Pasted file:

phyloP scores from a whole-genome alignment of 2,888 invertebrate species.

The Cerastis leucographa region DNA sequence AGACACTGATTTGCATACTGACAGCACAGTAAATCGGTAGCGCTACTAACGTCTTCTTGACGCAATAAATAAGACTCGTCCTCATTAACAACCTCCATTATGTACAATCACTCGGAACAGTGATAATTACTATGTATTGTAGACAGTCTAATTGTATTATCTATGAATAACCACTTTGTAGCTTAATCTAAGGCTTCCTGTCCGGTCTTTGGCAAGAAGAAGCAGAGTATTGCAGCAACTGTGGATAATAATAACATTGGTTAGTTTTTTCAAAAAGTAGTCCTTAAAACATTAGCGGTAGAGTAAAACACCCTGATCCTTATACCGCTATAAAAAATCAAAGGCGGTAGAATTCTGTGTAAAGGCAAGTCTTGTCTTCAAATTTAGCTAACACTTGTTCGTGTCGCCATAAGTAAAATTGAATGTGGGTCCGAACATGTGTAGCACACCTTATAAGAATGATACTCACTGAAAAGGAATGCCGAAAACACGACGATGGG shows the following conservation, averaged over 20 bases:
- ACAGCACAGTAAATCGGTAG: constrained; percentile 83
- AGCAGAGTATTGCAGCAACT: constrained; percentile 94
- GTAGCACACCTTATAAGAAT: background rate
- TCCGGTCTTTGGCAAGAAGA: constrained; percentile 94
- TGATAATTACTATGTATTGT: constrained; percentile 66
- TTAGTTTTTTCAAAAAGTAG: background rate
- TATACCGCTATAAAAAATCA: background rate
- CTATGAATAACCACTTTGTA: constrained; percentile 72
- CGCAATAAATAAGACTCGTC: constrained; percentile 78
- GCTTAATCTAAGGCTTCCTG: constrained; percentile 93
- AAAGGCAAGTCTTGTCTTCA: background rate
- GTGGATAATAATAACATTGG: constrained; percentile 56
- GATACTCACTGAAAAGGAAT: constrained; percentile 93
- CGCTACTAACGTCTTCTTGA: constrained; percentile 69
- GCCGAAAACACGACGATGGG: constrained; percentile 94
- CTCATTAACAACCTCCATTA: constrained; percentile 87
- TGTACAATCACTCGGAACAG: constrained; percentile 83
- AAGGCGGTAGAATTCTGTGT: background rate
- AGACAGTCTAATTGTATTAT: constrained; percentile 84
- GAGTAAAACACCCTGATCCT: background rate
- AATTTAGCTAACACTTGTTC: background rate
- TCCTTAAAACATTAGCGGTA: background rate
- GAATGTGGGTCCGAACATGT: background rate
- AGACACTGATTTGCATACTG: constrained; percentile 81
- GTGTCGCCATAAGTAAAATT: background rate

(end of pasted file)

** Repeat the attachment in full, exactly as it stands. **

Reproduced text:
phyloP scores from a whole-genome alignment of 2,888 invertebrate species.

The Cerastis leucographa region DNA sequence AGACACTGATTTGCATACTGACAGCACAGTAAATCGGTAGCGCTACTAACGTCTTCTTGACGCAATAAATAAGACTCGTCCTCATTAACAACCTCCATTATGTACAATCACTCGGAACAGTGATAATTACTATGTATTGTAGACAGTCTAATTGTATTATCTATGAATAACCACTTTGTAGCTTAATCTAAGGCTTCCTGTCCGGTCTTTGGCAAGAAGAAGCAGAGTATTGCAGCAACTGTGGATAATAATAACATTGGTTAGTTTTTTCAAAAAGTAGTCCTTAAAACATTAGCGGTAGAGTAAAACACCCTGATCCTTATACCGCTATAAAAAATCAAAGGCGGTAGAATTCTGTGTAAAGGCAAGTCTTGTCTTCAAATTTAGCTAACACTTGTTCGTGTCGCCATAAGTAAAATTGAATGTGGGTCCGAACATGTGTAGCACACCTTATAAGAATGATACTCACTGAAAAGGAATGCCGAAAACACGACGATGGG shows the following conservation, averaged over 20 bases:
- ACAGCACAGTAAATCGGTAG: constrained; percentile 83
- AGCAGAGTATTGCAGCAACT: constrained; percentile 94
- GTAGCACACCTTATAAGAAT: background rate
- TCCGGTCTTTGGCAAGAAGA: constrained; percentile 94
- TGATAATTACTATGTATTGT: constrained; percentile 66
- TTAGTTTTTTCAAAAAGTAG: background rate
- TATACCGCTATAAAAAATCA: background rate
- CTATGAATAACCACTTTGTA: constrained; percentile 72
- CGCAATAAATAAGACTCGTC: constrained; percentile 78
- GCTTAATCTAAGGCTTCCTG: constrained; percentile 93
- AAAGGCAAGTCTTGTCTTCA: background rate
- GTGGATAATAATAACATTGG: constrained; percentile 56
- GATACTCACTGAAAAGGAAT: constrained; percentile 93
- CGCTACTAACGTCTTCTTGA: constrained; percentile 69
- GCCGAAAACACGACGATGGG: constrained; percentile 94
- CTCATTAACAACCTCCATTA: constrained; percentile 87
- TGTACAATCACTCGGAACAG: constrained; percentile 83
- AAGGCGGTAGAATTCTGTGT: background rate
- AGACAGTCTAATTGTATTAT: constrained; percentile 84
- GAGTAAAACACCCTGATCCT: background rate
- AATTTAGCTAACACTTGTTC: background rate
- TCCTTAAAACATTAGCGGTA: background rate
- GAATGTGGGTCCGAACATGT: background rate
- AGACACTGATTTGCATACTG: constrained; percentile 81
- GTGTCGCCATAAGTAAAATT: background rate